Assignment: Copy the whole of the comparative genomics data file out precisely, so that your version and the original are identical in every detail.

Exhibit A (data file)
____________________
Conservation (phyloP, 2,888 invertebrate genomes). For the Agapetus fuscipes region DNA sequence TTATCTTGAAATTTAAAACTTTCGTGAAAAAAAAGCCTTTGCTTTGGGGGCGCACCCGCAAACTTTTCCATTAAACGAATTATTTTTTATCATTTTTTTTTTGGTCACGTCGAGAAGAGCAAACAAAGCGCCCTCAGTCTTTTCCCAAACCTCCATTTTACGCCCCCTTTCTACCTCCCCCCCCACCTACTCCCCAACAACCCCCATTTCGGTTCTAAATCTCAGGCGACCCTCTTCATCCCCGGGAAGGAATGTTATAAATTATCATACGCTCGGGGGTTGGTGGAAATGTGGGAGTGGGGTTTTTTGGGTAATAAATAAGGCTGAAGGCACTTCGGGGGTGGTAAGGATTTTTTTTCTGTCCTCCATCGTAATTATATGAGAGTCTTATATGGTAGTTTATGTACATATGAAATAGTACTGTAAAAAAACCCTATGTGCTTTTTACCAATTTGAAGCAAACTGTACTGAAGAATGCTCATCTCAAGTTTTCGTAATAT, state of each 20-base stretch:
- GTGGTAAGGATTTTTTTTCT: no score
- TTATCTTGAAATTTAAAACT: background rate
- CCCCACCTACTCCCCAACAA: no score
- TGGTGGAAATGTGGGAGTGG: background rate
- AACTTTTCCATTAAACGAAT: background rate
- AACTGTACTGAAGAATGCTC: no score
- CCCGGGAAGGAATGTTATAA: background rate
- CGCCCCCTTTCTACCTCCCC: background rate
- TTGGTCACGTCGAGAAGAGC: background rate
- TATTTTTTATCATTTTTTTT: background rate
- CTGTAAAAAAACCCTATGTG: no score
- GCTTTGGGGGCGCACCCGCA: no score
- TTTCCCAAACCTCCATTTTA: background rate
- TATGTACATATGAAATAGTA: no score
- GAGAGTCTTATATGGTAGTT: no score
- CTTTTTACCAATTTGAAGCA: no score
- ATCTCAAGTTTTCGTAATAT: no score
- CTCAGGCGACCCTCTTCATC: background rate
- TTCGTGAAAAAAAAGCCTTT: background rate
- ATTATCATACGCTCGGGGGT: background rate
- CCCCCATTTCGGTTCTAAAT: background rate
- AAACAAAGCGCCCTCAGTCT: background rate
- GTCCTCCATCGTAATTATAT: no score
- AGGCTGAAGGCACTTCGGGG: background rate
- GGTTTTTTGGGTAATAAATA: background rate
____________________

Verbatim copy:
Conservation (phyloP, 2,888 invertebrate genomes). For the Agapetus fuscipes region DNA sequence TTATCTTGAAATTTAAAACTTTCGTGAAAAAAAAGCCTTTGCTTTGGGGGCGCACCCGCAAACTTTTCCATTAAACGAATTATTTTTTATCATTTTTTTTTTGGTCACGTCGAGAAGAGCAAACAAAGCGCCCTCAGTCTTTTCCCAAACCTCCATTTTACGCCCCCTTTCTACCTCCCCCCCCACCTACTCCCCAACAACCCCCATTTCGGTTCTAAATCTCAGGCGACCCTCTTCATCCCCGGGAAGGAATGTTATAAATTATCATACGCTCGGGGGTTGGTGGAAATGTGGGAGTGGGGTTTTTTGGGTAATAAATAAGGCTGAAGGCACTTCGGGGGTGGTAAGGATTTTTTTTCTGTCCTCCATCGTAATTATATGAGAGTCTTATATGGTAGTTTATGTACATATGAAATAGTACTGTAAAAAAACCCTATGTGCTTTTTACCAATTTGAAGCAAACTGTACTGAAGAATGCTCATCTCAAGTTTTCGTAATAT, state of each 20-base stretch:
- GTGGTAAGGATTTTTTTTCT: no score
- TTATCTTGAAATTTAAAACT: background rate
- CCCCACCTACTCCCCAACAA: no score
- TGGTGGAAATGTGGGAGTGG: background rate
- AACTTTTCCATTAAACGAAT: background rate
- AACTGTACTGAAGAATGCTC: no score
- CCCGGGAAGGAATGTTATAA: background rate
- CGCCCCCTTTCTACCTCCCC: background rate
- TTGGTCACGTCGAGAAGAGC: background rate
- TATTTTTTATCATTTTTTTT: background rate
- CTGTAAAAAAACCCTATGTG: no score
- GCTTTGGGGGCGCACCCGCA: no score
- TTTCCCAAACCTCCATTTTA: background rate
- TATGTACATATGAAATAGTA: no score
- GAGAGTCTTATATGGTAGTT: no score
- CTTTTTACCAATTTGAAGCA: no score
- ATCTCAAGTTTTCGTAATAT: no score
- CTCAGGCGACCCTCTTCATC: background rate
- TTCGTGAAAAAAAAGCCTTT: background rate
- ATTATCATACGCTCGGGGGT: background rate
- CCCCCATTTCGGTTCTAAAT: background rate
- AAACAAAGCGCCCTCAGTCT: background rate
- GTCCTCCATCGTAATTATAT: no score
- AGGCTGAAGGCACTTCGGGG: background rate
- GGTTTTTTGGGTAATAAATA: background rate